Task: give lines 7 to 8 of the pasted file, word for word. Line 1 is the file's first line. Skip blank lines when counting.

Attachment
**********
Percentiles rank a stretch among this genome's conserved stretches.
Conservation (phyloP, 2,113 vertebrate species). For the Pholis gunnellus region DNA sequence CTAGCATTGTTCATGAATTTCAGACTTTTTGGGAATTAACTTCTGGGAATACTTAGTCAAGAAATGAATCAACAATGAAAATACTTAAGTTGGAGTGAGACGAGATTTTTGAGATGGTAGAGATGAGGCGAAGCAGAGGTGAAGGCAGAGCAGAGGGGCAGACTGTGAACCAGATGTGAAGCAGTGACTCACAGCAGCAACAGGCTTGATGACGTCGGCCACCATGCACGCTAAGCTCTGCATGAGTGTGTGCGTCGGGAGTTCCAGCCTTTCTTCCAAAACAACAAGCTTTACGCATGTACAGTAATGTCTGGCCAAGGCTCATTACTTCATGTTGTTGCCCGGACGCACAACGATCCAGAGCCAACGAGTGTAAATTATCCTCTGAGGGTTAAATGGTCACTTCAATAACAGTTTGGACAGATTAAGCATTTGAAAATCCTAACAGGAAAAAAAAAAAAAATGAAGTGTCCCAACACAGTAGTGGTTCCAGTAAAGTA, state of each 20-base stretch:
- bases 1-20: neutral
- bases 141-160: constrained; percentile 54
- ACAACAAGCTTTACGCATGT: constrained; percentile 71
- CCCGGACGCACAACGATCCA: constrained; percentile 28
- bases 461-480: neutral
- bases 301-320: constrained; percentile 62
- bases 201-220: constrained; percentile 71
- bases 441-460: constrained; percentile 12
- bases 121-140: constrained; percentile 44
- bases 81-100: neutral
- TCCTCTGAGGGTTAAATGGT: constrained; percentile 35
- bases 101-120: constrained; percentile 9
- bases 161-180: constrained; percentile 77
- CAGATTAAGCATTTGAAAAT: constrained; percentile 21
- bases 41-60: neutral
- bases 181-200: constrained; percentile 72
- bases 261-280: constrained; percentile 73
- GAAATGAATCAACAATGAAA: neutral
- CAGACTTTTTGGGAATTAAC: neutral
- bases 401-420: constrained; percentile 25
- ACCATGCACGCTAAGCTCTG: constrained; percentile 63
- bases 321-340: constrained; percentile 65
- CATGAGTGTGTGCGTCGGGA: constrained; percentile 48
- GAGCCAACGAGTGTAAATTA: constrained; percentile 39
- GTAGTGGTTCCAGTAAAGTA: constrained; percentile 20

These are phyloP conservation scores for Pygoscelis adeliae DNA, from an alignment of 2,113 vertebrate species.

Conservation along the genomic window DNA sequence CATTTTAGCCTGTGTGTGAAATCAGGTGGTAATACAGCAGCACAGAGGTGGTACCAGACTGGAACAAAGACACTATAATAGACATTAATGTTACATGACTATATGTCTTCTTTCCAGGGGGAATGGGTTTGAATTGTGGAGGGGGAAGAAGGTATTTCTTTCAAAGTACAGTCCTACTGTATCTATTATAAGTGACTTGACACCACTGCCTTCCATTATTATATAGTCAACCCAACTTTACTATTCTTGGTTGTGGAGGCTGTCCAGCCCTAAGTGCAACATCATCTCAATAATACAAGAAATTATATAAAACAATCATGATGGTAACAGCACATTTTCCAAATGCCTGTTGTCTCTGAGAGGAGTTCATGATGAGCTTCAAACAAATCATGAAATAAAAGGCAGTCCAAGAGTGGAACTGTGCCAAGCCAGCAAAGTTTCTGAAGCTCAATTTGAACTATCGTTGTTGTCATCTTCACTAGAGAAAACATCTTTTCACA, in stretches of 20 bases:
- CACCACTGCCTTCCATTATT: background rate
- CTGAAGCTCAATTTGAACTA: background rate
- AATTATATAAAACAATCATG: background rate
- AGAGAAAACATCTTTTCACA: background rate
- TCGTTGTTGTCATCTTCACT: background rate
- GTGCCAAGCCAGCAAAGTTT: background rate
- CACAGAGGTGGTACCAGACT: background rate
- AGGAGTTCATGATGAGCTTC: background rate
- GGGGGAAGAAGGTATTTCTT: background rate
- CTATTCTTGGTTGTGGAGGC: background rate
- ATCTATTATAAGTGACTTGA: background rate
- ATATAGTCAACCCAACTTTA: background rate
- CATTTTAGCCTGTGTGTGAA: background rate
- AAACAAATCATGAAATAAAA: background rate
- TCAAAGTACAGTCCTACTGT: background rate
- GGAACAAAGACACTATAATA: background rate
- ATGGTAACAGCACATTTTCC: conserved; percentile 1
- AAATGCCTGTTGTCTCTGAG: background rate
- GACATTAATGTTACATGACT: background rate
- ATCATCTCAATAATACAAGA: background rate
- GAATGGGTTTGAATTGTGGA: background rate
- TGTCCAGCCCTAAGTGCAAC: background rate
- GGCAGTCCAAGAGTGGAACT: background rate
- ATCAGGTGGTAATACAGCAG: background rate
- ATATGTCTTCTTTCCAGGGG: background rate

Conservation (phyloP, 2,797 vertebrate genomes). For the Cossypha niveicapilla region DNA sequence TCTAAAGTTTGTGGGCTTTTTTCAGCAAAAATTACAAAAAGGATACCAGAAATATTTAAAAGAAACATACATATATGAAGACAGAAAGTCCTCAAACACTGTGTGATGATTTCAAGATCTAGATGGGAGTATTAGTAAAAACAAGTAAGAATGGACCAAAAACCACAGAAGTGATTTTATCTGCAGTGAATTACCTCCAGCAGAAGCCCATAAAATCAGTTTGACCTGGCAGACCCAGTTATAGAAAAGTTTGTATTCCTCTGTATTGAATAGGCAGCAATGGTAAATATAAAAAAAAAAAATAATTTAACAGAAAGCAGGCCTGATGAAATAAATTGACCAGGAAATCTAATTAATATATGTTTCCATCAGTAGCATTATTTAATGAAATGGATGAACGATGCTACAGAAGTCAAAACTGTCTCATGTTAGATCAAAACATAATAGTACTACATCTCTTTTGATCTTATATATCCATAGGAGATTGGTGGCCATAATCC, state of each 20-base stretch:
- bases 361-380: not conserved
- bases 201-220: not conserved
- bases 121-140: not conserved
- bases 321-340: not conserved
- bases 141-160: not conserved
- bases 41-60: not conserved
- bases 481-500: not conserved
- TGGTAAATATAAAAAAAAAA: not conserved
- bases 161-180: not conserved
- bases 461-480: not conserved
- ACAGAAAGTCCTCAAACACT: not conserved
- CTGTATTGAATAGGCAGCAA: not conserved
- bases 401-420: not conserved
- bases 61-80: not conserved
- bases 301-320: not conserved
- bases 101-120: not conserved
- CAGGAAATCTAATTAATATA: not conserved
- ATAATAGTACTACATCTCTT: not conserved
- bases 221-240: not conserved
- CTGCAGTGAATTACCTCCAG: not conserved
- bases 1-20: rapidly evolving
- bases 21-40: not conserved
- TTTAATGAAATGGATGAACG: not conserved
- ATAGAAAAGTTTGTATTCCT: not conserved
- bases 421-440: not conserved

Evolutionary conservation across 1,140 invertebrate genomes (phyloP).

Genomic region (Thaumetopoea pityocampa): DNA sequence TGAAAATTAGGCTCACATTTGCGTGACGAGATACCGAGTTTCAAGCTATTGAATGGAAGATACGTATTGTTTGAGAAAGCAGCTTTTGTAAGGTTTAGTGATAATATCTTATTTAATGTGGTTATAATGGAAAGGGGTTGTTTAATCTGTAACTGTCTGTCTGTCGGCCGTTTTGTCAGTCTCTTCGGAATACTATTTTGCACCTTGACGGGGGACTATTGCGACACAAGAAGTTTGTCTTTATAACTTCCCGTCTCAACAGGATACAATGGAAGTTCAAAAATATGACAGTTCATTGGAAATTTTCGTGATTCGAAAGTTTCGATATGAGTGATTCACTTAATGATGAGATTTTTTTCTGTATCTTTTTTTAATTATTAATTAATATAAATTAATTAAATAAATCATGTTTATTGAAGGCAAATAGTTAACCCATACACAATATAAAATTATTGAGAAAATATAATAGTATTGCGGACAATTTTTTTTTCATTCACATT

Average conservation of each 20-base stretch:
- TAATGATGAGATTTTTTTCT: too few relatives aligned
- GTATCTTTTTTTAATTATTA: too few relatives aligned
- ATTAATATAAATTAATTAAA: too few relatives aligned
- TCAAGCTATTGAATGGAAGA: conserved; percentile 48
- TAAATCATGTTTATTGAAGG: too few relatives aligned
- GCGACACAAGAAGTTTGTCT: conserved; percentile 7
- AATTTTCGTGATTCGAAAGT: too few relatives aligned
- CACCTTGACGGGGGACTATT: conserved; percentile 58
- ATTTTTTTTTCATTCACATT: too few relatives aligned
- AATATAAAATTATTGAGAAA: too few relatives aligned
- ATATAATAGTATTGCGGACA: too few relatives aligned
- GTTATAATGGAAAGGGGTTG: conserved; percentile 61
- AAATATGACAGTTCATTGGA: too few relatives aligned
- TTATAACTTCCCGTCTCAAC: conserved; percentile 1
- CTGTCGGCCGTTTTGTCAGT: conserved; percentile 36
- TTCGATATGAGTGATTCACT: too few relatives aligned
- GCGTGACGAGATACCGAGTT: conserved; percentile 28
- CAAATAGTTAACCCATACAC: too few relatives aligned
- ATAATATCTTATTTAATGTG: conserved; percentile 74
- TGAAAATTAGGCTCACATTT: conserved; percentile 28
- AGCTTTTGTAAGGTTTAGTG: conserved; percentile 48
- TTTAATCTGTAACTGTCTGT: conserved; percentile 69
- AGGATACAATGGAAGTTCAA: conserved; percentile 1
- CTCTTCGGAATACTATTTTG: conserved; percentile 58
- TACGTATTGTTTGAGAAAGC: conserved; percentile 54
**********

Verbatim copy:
- bases 461-480: neutral
- bases 301-320: constrained; percentile 62